Gary Horgan (CMSE Consultancy Manager at the Chris Mee Group) and his team are outlining the path for companies to ensure they are compliant with Part 8 “Explosive Atmospheres at Places of Work” of the Health, Safety & Welfare at Work (General Applications) Regulation 2007 in a series of focussed blogs.

Liquid nitrogen (N2) is a form of nitrogen gas which is inert, colorless, non-irritating and odorless. At extremely low temperatures (-195oC) it forms a liquid and is referred to as a cryogenic liquid. An important consideration of cryogenic liquids is their ability to produce large amounts of gas when vaporized.

Liquid nitrogen has many industrial uses, including:

  • Freezing and transport of food products
  • Preservation of biological samples
  • The shielding of materials from oxygen exposure
  • Cooling of materials for easier machining

For industrial use, liquid nitrogen is primarily stored and handled in cryogenic liquid cylinders and cryogenic storage tanks. However, releases of liquid nitrogen during a process can occur unexpectedly leading to severe health effect exposure to people in the workplace. The most common sources of gas release may occur through a variety of processes, such as:

  • Natural release i.e. from cryogenic tanks or flasks, through evaporation from non-pressurized containers or pressure relief valve from pressurized containers.
  • Release when used for routine processes. For example, processes include chilling and freezing operations or tank relief valves.
  • Unintentional release due to leaks from pipework and valves.

With each above scenario consideration on the potential risk and hazards of liquid nitrogen exposure is necessary.

What are the main hazards associated with the use of Liquid Nitrogen?

Nitrogen gas is often referred to as a “silent killer” as there is no warning to humans (such as taste, smell) when exposure occurs. Therefore, it is important to understand the main hazards associated with using liquid nitrogen. Most common hazards include:

  1. Asphyxiation

Nitrogen gas is known as a simple asphyxiant. These gases are likely to be a danger when the concentration in inhaled air is substantial enough to cause a reduction in oxygen levels in the atmosphere. If the level of O2 in the atmosphere is reduced to below 18% this can lead to rapid breathing followed by loss of consciousness and death when levels reduce further.

Below is a summary of the effects of reduced O2 in the atmosphere:  

Source: BCGA GUIDANCE NOTE GN11 Use of Gases in the Workplace: The management of risks associated with reduced oxygen atmospheres

There are some factors which may increase the risk of a reduced oxygen atmosphere in the workplace, such as:

  • Volume of air within the workplace. i.e. dangers of working in confined space where oxygen may be lacking due to displacement of air by another gas.   
  • Ventilation in the workplace (fresh air change rate)
  • The volume and rate of the gas released

2. Frostbite and cold burns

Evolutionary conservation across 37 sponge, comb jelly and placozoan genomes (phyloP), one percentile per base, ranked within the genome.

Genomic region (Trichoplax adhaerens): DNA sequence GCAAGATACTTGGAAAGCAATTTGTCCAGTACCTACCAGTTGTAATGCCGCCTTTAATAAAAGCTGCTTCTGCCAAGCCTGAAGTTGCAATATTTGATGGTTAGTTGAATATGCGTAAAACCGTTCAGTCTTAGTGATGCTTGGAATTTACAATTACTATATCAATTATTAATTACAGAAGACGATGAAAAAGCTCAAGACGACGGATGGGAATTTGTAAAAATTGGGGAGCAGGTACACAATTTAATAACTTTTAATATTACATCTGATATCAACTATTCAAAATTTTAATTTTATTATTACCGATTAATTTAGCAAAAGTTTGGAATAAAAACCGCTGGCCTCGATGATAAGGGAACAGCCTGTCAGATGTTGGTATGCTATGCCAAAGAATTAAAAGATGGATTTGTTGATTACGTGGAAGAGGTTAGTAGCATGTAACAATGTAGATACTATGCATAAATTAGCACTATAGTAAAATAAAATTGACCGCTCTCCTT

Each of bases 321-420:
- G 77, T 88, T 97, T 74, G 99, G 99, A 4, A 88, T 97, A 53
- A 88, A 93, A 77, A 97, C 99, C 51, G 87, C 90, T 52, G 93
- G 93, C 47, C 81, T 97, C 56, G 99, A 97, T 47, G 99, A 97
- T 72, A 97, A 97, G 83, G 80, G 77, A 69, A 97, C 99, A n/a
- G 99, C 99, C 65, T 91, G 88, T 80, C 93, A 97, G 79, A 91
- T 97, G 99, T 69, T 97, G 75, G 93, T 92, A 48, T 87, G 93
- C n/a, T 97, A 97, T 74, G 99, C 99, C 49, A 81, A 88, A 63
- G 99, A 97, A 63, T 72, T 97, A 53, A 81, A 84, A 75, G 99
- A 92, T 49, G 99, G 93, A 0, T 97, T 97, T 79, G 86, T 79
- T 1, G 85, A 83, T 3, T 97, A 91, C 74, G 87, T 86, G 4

Liquid nitrogen can cause significant damage and burns when in contact with the skin.

3. Explosion due to system pressurisation

When heat is applied to liquid nitrogen the pressure in the vessel or container will build up causing rapid expansion generating nitrogen gas. If liquid nitrogen is contained in a sealed or poorly vented system this will cause an explosion.

Fortunately, the reported incidents of adverse workplace exposure to N2 have remained low in Ireland. Nonetheless, it is important not to be complacent as the consequences of such incidents can be significant. In January 2021, six people unfortunately died while working at a food processing plant based in the US due to exposure to liquid nitrogen. Although the case remains under investigation, it is suspected the incident occurred due to a leak of a cryogenic freezing system where the poultry is processed.

Another significant incident of note occurred back in 2000 where a lab worker at a UK based medical research facility died from asphyxiation due to exposure to liquid nitrogen. The leak occurred in a freezer room, which caused the oxygen in the air to become depleted. Findings from the investigation concluded the cause of the exposure was due to inadequate ventilation and failure to install monitoring systems for detecting nitrogen in the room atmosphere.  

What does the employer need to do?

With any hazard in the work place the employer should always evaluate the level of risk with consideration to the Hierarchy of Controls. Asking the right questions can be beneficial in determining control measures. Can the process or substance be eliminated or substituted? Are there engineering controls to be considered i.e. isolation, ventilation? Are employees sufficiently trained i.e. work permits? When should RPE and PPE be worn?

Risk assessments, monitoring systems and emergency procedures are also essential control measures in preventing adverse N2 exposure in the workplace. Most importantly, the employer must ensure they provide adequate information, instruction and training to employees working with liquid nitrogen.

CMSE Consultancy can assist you in determining/ calculating potential hazards posed by N2 in your workplace in accordance with BCGA GUIDANCE NOTE GN11 Use of Gases in the Workplace: The management of risks associated with reduced oxygen atmospheres.

Further interesting information is available on our weekly  Process Safety Blogs.



CMSE Consultancy  provide a professional Health, Process, Explosion & Fire Safety Services.

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